In pursuit of a passion, economic director changes careers, locations
From 5-gallon batches to 100-gallon, Johnnie Byrd Brewing Company isn't just expanding operations — relocating and opening a taproom are also on the to-do list.
Owner Greg Ptacek, of Neligh, saw Wayne not just as a great place to start a business but as a city with a culture he and his family could flourish in.
"That culture is exactly what drew me here. I can see the marketplace culture and the young entreprenuers and the people that gravitate toward them. I know Wayne can grow."
Ptacek recently announced his resignation from the Economic Development Director position in Neligh to pursue his dream of owning and operating a brewery. His wife Kelly is a title teacher in Neligh currently and the couple has three children together: Alexis, 2; Crispin, 1; and Liesel, 3 months.
To make the transition easier on all involved, the family will be doing a bit of a juggling act as Ptacek moves to a new home in Wayne while his wife and children stay in Neligh with her parents until she is able to find a job closer to the Wayne area in a year or so.
This will allow Ptacek to put in the immense amount of time required to make Johnnie Byrd successful, while keeping some normalcy for the rest of the family right off the bat.
"It will let me get my feet underneath me and then they'll move over. We just didn't want to have a lot of transition all at once. We wanted to keep a little stability."
While Ptacek is in Wayne, he will be converting the large north garage bay at the 1912 Emporium into his taproom while additional bays will serve as his brewing space and as an overflow area for larger events such as Oktoberfest.
Additionally, a patio will be going in on the north side of the building where an old evergreen tree had been located previously. The patio area will eventually be host to a fire pit or water feature of some sort.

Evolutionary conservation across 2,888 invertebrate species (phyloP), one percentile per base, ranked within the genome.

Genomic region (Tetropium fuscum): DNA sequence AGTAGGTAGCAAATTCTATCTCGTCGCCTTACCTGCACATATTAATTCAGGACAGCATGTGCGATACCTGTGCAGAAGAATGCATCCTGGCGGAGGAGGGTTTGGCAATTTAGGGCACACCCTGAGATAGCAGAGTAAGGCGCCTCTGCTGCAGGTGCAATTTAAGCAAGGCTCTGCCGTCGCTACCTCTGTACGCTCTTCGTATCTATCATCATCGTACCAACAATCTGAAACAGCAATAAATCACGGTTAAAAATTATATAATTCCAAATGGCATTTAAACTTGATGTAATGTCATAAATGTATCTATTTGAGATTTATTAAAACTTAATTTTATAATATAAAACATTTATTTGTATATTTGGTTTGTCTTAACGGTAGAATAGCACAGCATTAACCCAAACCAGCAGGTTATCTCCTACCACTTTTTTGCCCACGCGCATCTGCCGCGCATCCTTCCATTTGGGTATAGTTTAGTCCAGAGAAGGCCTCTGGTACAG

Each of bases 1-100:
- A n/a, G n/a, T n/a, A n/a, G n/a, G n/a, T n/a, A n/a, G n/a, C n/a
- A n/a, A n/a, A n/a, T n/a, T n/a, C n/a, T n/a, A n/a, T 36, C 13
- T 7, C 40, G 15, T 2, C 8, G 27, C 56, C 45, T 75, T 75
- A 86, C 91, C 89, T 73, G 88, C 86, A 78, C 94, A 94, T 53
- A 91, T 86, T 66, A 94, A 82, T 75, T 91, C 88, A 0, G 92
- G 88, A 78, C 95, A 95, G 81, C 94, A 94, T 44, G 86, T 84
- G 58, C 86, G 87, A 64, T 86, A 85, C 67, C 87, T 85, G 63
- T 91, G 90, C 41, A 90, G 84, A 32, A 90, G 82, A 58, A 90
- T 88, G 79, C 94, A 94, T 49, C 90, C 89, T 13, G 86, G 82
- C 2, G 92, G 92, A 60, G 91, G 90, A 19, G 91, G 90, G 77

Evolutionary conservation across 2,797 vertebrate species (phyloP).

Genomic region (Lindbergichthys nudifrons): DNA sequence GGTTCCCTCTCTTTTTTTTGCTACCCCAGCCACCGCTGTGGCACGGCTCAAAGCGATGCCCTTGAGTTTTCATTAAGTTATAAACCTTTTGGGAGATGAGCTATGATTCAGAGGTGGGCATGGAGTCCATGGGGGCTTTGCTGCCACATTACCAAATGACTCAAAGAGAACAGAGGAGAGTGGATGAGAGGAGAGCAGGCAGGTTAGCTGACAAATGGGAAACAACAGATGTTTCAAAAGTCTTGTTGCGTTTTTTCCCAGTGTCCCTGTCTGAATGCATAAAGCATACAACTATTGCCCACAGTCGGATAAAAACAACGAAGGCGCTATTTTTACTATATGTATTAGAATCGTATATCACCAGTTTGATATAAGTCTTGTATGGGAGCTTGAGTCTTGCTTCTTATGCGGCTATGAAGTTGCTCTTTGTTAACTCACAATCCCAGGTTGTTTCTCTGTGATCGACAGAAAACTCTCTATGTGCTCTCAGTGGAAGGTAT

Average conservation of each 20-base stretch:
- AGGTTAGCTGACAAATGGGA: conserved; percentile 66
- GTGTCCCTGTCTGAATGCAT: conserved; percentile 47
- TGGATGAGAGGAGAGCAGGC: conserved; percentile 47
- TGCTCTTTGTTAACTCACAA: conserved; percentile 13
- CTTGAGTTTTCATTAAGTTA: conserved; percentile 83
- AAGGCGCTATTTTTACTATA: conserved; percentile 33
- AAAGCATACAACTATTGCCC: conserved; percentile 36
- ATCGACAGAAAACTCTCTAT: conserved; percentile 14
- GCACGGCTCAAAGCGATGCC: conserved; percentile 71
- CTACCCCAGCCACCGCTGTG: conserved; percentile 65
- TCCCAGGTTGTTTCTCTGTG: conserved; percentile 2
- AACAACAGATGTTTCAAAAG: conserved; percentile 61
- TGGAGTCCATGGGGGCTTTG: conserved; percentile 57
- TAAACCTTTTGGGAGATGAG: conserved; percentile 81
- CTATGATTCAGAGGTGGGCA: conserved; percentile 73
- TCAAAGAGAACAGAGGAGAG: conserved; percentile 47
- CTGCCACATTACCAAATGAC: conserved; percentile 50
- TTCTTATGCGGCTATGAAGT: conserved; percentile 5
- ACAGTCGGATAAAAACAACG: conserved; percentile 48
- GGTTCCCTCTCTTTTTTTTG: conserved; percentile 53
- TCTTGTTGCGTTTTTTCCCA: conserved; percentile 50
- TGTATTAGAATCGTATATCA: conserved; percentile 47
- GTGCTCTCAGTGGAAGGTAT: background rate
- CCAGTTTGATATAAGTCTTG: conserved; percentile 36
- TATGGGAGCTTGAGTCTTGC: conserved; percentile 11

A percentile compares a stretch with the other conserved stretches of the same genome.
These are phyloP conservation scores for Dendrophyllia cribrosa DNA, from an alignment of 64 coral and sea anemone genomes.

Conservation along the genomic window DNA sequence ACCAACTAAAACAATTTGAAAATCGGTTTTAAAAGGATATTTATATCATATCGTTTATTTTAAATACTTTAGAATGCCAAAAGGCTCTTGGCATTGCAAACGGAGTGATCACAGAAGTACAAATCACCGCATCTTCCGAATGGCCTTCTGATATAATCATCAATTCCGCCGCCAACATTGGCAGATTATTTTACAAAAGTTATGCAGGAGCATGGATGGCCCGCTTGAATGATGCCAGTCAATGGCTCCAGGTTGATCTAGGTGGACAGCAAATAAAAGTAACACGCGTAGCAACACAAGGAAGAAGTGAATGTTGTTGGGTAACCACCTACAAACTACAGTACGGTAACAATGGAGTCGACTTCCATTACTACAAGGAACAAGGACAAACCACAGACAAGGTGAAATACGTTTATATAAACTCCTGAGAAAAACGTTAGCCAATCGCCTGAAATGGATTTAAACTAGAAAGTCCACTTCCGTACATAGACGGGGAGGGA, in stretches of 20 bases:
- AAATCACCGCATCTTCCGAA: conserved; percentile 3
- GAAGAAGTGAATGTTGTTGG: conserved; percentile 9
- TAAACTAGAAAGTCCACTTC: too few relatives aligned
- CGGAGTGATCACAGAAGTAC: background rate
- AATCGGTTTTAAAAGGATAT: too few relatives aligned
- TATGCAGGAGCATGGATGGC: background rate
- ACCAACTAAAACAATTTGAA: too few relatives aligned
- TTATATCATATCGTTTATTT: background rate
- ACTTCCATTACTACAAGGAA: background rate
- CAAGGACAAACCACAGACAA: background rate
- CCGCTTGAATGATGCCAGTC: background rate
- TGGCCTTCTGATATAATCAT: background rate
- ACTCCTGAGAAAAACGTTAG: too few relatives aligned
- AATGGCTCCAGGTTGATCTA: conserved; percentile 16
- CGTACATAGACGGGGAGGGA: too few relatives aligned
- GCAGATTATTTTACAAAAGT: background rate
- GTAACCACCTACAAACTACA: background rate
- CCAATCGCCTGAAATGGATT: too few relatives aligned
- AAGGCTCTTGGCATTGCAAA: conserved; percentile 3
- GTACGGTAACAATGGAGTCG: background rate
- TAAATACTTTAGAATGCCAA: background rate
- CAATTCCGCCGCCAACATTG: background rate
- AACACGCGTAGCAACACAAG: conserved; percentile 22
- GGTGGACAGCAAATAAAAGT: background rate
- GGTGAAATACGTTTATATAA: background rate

The taproom itself will be an intimate set up, intended for under 50 people. With the additional over-flow space and the outdoor patio, however, Johnnie Byrd's location will be capable of hosting gatherings of over 150 people.
The garage door will be removed in the taproom area to make way for large windows, similar to those that grace the front of the 1912 Emporium. The entrance will be located directly next to those windows and will walk into the brewhouse area, so folks can get an idea of what the equipment and process look like.
"We will be doing a three-barrel system and each barrel holds 30 gallons, so we'll be doing about 100-gallons of beer."
Part of the reasoning for that, aside from being more manageable for a one-man operation, is because Ptacek "wanted to stay small so it can be rotated all the time."
Ptacek plans to keep 2 or 3 crowd favorites on tap at a time, with an additional 3 or 4 changing out likely weekly. He also plans to include a session beer, or a lighter beer with a lower alcohol content.
The Johnnie Byrd taproom will have seven taps total, but only six will be open to the general public. That elusive seventh tap will be available only to those who've donated fincancially to the brewery in their crowd-funding goal. The Tap 7 Club will get to taste more "experimental, small batch beers" Ptacek said.
Johnnie Byrd will give the people what they want, so even though Ptacek has a few favorites himself, he'll be waiting to hear how they go over before considering them crowd favorites.
"We want it to be 'I like that beer because it tastes good.' "
Before Johnnie Byrd Brewing Company opens its doors to the public though, Ptacek must gain approval from the Bureau of Alcohol, Tobacco and Firearms, which can take up to 18 months.
His application has been submitted with all the necessary information, including proof of a building lease and proof of equipment purchases as well as proof of financing.
"Basically I have to be a day away from opening to even hit submit. If they come and audit me and my floorplan I submitted isn't how it's set up, they're going to want some solid answers on why that had to change."
The last breweries Ptacek heard had taken six to eight months to open, so his best-case senario is opening this fall.
Johnnie Byrd will be in need of bartenders and servers and eventually a taproom manager, so Ptacek can focus on what he likes to do best — make good beer.